By Gus Ugalde
A concerted outreach effort by the outgoing Boyle Heights Neighborhood Council [BHNC] resulted in a record high voter turnout May 21 at the BHNC election.
The council took to social media and to more traditional outreach methods, such as canvassing, to reach Boyle Heights residents.
“We had a lot of outreach, especially on social media. A number of those registered created a slate and distributed very well throughout the community,” said outgoing Council President, Elvira del Pozo.
A slate is where candidates work to canvas specific community areas, according to Steven Almazan, outreach officer.
“Candidates join together in slates to do outreach. We also used a lot of door-to-door [outreach] going to small businesses in the 1st Street corridor,” said Almazan.
Almazan, a Boyle Heights native who graduated from Salesian High School and USC, arranged an event in May so that the community could engage the candidates about the issues that affect Them.
“[Community members] got a chance to hear each candidate to see where they stand on issues such as affordable housing,” said Almazan.
The board also used Facebook to promote the election along with Twitter and an Eventbrite page for those who do not engage in social media, according to Almazan.
“The new board will be seated at the first General Meeting following the resolution of the challenge,” said Del Pozo.
The voter turnout exceeded the 2014 BHNC election by more than 120 registered voters, which represents an increase of approximately 31 percent.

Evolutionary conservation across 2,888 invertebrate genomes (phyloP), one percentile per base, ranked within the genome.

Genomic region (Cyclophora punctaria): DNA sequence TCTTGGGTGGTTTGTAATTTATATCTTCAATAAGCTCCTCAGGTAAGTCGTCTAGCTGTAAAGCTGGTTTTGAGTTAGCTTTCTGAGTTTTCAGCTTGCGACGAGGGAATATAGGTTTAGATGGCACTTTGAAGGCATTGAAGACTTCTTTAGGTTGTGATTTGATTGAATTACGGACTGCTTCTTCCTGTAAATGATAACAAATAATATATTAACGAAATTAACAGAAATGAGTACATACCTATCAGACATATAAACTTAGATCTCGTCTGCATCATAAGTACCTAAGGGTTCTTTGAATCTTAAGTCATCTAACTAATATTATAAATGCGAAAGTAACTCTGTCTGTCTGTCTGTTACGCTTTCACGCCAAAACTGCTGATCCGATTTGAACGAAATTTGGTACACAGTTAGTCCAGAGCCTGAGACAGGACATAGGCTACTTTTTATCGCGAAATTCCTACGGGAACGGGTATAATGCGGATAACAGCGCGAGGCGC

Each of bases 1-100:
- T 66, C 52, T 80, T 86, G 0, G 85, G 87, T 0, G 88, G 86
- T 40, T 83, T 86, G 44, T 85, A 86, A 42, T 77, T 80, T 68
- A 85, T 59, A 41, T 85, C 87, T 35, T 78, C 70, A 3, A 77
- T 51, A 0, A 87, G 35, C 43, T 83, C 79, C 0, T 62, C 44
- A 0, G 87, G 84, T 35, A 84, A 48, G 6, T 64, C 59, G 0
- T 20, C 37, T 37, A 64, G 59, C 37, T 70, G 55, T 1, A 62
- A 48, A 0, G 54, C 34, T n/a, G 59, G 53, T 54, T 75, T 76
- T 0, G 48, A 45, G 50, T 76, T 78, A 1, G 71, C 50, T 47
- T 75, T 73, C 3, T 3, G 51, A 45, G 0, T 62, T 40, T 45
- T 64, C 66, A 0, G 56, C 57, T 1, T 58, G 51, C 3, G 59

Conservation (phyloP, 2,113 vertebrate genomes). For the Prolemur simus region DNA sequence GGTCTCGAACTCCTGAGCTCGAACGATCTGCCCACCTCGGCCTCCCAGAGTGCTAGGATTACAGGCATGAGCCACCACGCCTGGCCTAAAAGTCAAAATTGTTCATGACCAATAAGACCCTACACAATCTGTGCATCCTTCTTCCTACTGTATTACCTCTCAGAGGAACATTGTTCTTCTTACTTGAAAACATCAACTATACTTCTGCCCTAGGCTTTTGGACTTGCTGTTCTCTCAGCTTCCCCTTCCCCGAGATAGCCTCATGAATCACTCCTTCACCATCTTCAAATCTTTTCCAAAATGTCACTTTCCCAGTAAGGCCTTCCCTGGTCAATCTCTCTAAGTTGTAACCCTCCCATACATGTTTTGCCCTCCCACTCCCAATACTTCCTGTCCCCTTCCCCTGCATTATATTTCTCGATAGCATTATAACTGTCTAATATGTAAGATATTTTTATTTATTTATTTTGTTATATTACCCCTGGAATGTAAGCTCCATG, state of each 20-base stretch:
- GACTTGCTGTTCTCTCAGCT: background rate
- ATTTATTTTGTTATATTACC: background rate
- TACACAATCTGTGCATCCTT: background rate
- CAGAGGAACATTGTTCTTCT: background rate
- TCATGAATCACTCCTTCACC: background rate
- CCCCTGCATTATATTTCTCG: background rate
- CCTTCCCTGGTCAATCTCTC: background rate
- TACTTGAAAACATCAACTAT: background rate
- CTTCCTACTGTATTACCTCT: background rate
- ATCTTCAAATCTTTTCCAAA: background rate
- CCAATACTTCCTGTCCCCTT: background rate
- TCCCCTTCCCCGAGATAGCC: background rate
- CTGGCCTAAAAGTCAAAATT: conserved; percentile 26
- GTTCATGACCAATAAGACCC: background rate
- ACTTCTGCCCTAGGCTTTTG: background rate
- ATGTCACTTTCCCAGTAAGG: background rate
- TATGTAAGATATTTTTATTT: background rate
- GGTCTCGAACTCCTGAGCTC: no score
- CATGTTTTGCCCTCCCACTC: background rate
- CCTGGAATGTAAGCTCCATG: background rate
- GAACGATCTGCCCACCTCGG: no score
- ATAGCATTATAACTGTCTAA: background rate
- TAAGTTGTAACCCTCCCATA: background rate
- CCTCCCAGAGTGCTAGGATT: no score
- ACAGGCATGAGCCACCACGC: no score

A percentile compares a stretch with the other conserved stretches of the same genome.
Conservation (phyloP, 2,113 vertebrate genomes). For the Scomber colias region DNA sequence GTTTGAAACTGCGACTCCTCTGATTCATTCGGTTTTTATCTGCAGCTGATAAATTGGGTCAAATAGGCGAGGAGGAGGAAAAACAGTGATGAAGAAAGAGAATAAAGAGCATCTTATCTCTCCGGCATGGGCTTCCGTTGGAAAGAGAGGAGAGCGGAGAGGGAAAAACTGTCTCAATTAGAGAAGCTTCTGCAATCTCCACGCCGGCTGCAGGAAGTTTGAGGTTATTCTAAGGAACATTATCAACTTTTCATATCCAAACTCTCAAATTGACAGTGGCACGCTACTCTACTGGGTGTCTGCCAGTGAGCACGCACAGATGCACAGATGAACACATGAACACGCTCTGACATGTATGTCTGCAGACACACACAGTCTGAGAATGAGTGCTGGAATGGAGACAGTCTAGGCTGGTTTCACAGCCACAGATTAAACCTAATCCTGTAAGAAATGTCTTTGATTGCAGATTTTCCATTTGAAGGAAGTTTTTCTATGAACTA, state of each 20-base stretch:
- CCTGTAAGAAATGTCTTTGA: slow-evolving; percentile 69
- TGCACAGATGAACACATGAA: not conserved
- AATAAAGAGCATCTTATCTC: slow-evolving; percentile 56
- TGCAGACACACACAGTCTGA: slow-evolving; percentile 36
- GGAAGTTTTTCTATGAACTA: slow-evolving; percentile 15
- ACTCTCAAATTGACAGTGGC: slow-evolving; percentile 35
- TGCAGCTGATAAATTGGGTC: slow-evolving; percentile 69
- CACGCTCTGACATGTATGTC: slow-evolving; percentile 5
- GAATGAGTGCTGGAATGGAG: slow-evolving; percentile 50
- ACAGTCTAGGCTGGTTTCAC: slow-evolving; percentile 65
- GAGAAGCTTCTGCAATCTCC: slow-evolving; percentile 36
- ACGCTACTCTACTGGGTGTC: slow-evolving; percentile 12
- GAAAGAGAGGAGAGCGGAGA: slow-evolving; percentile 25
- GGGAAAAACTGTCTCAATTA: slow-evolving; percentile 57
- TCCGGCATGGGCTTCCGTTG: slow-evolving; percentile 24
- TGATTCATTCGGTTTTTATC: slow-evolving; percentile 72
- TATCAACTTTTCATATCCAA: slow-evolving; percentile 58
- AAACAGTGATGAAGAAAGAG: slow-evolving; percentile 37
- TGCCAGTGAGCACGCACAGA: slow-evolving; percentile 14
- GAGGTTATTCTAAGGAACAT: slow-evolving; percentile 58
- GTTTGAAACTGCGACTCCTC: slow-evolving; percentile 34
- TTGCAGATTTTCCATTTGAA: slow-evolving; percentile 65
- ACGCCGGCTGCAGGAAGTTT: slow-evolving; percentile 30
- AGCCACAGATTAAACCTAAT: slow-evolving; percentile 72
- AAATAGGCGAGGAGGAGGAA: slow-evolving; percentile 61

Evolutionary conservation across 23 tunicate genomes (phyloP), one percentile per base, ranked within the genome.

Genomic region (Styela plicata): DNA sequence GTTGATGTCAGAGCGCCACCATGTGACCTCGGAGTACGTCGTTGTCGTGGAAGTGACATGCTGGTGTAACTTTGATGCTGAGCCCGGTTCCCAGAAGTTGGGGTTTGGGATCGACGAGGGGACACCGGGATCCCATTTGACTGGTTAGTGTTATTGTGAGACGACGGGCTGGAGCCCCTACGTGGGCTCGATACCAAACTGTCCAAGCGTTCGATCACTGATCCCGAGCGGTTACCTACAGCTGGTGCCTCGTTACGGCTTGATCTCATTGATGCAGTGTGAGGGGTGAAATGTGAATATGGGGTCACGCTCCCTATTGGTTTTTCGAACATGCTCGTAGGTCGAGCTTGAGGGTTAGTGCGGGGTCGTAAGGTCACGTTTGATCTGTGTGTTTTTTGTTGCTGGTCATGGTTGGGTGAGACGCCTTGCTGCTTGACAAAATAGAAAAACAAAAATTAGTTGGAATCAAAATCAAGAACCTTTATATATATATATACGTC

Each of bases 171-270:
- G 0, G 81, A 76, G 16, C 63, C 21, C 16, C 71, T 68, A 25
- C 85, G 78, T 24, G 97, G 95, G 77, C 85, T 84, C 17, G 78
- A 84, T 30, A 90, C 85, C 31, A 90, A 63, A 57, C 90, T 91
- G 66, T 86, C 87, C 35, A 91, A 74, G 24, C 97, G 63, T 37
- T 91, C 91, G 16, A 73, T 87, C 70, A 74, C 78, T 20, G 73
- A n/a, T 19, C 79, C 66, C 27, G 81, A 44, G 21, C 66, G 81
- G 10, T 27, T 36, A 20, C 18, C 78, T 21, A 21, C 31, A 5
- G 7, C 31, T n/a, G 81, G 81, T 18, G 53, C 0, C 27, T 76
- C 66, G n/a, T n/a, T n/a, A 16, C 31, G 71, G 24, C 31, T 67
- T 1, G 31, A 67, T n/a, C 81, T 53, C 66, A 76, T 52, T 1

The projected winners for the four seats are Maia Isabel Ocampo Solano for Area 1, who beat Nicole Martin; Area 3 winner, Margarita Amador, and Ofelia Carrillo in Area 4, who ran unopposed.
In Area 2, Dan Morales and Kimberly Arazo are in a dead-heat with 26 unofficial votes each.
Fanny Ortiz leads both Baldomero Capiz and Johanna Sanchez for the Community Interest Seat and 16 candidates are competing for 14 Community Seats.
Election Officer, Nicole Martin and Outreach Officer Steven Almazan were largely responsible for the increased voter turnout, according to Del Pozo.
Board members are elected to a two-year term.
The final BHNC community meeting was scheduled for May 25, but was cancelled because of a lack of quorum.
The cancelled meeting did give the current board members the opportunity to both thank the residents of Boyle Heights for the past two years, and to address the new board members who were in attendance.
Almazan said he was pleased with the voter turnout and encouraged the new board to “continue to bring in new faces to meetings.”
“Congratulations and get ready for what comes next. It is not an easy task to be a board member, but a lot of good things come from it too,” said Vice President, Rafael Chayoga.
The next scheduled BHNC meeting will take place on June 22 at 6 p.m. where the new board will be seated.